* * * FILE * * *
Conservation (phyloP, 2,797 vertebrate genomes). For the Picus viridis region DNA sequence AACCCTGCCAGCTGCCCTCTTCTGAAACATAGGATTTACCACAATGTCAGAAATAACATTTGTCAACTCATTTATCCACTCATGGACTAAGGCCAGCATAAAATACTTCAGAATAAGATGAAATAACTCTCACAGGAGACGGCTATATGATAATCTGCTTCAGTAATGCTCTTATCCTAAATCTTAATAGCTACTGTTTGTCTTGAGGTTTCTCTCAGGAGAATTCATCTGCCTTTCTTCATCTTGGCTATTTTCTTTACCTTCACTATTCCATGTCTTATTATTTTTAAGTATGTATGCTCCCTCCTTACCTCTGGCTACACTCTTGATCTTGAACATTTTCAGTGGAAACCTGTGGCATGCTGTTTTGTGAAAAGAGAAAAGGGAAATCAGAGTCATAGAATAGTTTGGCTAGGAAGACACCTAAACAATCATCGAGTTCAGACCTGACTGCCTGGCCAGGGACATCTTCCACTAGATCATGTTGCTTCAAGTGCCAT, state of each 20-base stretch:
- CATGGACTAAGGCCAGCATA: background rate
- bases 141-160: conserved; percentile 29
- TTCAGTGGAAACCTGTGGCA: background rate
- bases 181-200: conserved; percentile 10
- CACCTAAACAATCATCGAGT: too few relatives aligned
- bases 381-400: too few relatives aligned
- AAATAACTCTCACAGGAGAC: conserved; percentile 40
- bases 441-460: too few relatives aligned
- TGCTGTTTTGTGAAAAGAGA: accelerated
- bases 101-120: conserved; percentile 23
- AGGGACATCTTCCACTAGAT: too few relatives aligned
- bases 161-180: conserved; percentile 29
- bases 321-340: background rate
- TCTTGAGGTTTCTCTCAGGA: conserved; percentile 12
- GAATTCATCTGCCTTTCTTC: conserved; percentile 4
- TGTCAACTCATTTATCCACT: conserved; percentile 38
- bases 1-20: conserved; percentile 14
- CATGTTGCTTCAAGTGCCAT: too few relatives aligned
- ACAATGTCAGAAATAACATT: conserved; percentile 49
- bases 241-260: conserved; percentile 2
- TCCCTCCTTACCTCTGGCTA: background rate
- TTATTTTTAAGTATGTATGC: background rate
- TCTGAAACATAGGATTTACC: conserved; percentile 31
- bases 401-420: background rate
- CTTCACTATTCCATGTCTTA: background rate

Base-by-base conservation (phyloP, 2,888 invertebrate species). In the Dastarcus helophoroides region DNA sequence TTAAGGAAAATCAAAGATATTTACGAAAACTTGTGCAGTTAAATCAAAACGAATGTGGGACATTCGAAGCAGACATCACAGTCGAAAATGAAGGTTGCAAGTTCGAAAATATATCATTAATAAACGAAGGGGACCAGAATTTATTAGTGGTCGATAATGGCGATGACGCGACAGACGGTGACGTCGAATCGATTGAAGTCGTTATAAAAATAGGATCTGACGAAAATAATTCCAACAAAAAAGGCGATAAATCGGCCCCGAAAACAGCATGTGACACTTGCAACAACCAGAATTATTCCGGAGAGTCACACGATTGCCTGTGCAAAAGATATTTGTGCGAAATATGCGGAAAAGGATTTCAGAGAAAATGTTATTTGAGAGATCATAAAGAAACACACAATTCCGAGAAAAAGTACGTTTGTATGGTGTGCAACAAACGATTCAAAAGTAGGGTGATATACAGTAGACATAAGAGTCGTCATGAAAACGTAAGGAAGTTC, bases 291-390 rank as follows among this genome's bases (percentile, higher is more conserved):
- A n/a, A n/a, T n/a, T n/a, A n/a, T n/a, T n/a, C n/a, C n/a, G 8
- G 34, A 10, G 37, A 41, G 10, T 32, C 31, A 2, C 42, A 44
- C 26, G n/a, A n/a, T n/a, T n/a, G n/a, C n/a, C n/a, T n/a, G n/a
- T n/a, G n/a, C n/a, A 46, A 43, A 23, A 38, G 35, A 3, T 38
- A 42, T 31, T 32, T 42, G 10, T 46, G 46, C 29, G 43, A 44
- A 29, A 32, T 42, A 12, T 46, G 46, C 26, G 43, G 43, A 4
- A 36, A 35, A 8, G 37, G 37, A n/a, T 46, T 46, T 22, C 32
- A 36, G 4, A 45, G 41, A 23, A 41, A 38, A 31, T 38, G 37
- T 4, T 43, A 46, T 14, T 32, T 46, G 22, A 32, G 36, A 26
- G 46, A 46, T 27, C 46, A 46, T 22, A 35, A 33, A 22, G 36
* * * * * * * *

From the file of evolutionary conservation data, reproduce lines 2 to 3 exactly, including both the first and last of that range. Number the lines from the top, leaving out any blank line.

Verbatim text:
- CATGGACTAAGGCCAGCATA: background rate
- bases 141-160: conserved; percentile 29